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Contractors with the Naval Facilities Engineering Systems Command process water samples March 17, 2022, as a part of monitoring at Red Hill well, which is contaminated with Navy jet fuel.

Contractors with the Naval Facilities Engineering Systems Command process water samples March 17, 2022, as a part of monitoring at Red Hill well, which is contaminated with Navy jet fuel. (Mar’Queon A. D. Tramble/U.S. Navy)

FORT SHAFTER, Hawaii – Safe drinking water has been restored to all homes in military housing communities on Oahu that were contaminated by petroleum in the Navy’s water system late last year, the Hawaii Department of Health said Friday.

Just over 9,700 homes in military housing on and near Joint Base Pearl Harbor-Hickam were affected by jet fuel that had seeped into the Red Hill well, one of three used by the Navy.

In late November, residents began complaining of foul-smelling tap water, with some suffering headaches, nausea, diarrhea, rashes and other maladies.

By the end of December, thousands of residents had temporarily relocated to Waikiki Beach hotels as the Navy picked up the lodging tab and worked at flushing and cleaning the system’s main pipes and those in each residence.

The Navy traced the contamination to the Red Hill fuel storage facility, a series of massive underground tanks built during World War II.

Defense Secretary Lloyd Austin announced on March 7 that the facility would be permanently closed before the end of next year.

The plan for flushing, sampling and testing homes was developed by the Interagency Drinking Water System Team, whose members come from the Navy, Hawaii Department of Health and U.S. Environmental Protection Agency.

The homes, along with other military buildings, schools and daycare centers, were divided into 20 zones, the first of which were declared as having safe water about a month ago.

“I can’t emphasize enough how much I admire the strength of the individuals and families impacted by this crisis,” Kathleen Ho, deputy director of environmental health for the Hawaii Health Department, said in a news release Friday.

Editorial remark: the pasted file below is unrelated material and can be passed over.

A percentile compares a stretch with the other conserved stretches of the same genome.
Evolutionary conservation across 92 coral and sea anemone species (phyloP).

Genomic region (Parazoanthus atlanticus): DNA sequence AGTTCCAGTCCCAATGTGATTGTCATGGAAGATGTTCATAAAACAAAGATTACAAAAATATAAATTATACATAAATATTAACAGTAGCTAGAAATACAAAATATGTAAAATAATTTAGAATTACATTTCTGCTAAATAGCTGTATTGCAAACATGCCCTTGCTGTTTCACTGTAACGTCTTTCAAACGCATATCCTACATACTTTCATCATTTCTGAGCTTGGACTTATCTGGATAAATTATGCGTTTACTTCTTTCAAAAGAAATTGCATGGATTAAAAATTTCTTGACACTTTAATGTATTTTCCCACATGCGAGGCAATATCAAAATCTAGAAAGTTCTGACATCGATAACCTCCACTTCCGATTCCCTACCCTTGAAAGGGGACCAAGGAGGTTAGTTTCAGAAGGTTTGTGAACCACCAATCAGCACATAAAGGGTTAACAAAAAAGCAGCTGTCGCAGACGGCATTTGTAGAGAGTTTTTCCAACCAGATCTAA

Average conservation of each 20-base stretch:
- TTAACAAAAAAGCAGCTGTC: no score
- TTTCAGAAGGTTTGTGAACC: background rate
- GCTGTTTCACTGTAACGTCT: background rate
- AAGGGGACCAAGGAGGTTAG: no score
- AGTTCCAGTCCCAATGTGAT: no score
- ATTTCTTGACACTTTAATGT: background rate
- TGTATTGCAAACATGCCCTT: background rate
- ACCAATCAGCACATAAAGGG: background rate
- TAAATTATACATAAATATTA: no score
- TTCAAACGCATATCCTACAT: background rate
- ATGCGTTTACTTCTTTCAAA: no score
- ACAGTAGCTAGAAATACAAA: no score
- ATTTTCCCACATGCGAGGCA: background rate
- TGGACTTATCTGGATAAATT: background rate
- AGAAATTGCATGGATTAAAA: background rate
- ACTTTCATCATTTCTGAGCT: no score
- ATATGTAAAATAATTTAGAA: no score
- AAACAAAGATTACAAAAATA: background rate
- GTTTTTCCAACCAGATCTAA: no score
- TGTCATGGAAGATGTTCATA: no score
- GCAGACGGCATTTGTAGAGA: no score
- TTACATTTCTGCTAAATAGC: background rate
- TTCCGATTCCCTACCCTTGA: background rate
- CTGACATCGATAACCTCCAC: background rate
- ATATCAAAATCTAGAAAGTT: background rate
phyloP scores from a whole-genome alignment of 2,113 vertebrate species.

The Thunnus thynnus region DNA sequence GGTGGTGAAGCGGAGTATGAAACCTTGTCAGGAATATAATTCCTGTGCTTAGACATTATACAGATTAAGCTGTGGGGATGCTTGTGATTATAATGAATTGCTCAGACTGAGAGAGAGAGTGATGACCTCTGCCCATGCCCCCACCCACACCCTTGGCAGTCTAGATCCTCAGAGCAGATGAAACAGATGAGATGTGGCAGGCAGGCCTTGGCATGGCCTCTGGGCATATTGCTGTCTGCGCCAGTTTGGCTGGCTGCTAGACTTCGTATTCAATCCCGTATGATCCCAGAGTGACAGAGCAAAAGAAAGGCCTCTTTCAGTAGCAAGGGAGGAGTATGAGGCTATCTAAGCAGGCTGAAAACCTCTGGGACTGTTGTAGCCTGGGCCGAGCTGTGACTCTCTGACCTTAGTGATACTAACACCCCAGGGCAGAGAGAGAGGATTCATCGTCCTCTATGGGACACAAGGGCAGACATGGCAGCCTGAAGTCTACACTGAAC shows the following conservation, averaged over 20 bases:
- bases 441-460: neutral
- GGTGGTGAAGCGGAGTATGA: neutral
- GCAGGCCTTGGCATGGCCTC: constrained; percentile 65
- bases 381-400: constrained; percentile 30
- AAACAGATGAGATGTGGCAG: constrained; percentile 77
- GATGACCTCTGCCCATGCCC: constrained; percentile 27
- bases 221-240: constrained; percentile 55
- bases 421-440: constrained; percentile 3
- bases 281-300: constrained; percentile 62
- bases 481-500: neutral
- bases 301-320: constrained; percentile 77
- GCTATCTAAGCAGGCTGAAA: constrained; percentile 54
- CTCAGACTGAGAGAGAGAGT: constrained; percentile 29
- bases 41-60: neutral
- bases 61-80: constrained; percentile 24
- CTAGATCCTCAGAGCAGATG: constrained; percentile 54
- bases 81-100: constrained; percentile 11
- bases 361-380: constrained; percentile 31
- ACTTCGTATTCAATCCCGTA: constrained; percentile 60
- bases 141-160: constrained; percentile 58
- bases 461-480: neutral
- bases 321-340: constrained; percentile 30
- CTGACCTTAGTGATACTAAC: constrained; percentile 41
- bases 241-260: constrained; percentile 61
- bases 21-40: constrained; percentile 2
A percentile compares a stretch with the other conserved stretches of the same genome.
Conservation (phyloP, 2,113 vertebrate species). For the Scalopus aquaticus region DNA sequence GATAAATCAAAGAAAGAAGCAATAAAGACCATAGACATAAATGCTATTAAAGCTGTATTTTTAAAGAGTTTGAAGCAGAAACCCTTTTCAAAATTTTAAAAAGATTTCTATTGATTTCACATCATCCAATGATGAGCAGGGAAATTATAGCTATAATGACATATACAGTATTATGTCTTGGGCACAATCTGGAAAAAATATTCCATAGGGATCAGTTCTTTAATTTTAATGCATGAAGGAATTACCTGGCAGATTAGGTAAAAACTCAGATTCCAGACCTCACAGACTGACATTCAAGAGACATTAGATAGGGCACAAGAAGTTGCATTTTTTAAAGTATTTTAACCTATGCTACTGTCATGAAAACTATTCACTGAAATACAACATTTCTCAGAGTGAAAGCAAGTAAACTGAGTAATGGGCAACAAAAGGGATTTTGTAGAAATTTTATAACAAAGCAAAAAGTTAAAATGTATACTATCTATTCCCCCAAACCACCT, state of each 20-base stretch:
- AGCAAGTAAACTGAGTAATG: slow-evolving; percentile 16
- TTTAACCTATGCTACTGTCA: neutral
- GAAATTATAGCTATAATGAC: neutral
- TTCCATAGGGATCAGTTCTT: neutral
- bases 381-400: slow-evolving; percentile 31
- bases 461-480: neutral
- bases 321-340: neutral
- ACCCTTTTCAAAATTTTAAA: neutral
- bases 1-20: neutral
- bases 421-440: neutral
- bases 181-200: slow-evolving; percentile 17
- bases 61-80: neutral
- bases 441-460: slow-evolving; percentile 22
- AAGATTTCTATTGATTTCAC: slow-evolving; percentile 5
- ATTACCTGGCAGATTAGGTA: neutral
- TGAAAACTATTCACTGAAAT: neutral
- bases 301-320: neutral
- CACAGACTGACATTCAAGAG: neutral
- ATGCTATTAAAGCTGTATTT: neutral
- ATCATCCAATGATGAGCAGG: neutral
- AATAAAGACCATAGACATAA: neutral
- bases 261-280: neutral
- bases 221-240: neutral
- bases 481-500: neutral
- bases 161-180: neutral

Clearing the final four zones as having safe water capped “months of work,” she said.

“However, our work is not done,” she said. “We will continue rigorous oversight to protect drinking water, including our aquifer, and will hold the Navy accountable to protect public health and the environment.”

Secretary of Navy Carlos Del Toro hailed the “patience and resilience” of residents displaced by the contamination.

“If they have any concerns or issues regarding their water while moving back into their homes, I ask them to contact the rapid response teams immediately,” he said in a Navy news release Friday. “Our priority will continue to be their safety and returning them to a new, better normal.”

The Navy will continue to monitor homes by sampling and testing a small percentage from each zone over the course of the next two years. It is also continuing efforts to remove petroleum from the Red Hill well, which was isolated from the distribution system in late November.

On Nov. 29, the head of U.S. Pacific Fleet ordered a command investigation into the cause of fuel leaks from the Red Hill fuel tanks on Nov. 20 and May 6.

The Navy announced Wednesday that the initial probe, which had not been publicly released, had inadequately assessed the Navy’s response to the leaks and that further investigation was needed.

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Wyatt Olson is based in the Honolulu bureau, where he has reported on military and security issues in the Indo-Pacific since 2014. He was Stars and Stripes’ roving Pacific reporter from 2011-2013 while based in Tokyo. He was a freelance writer and journalism teacher in China from 2006-2009.
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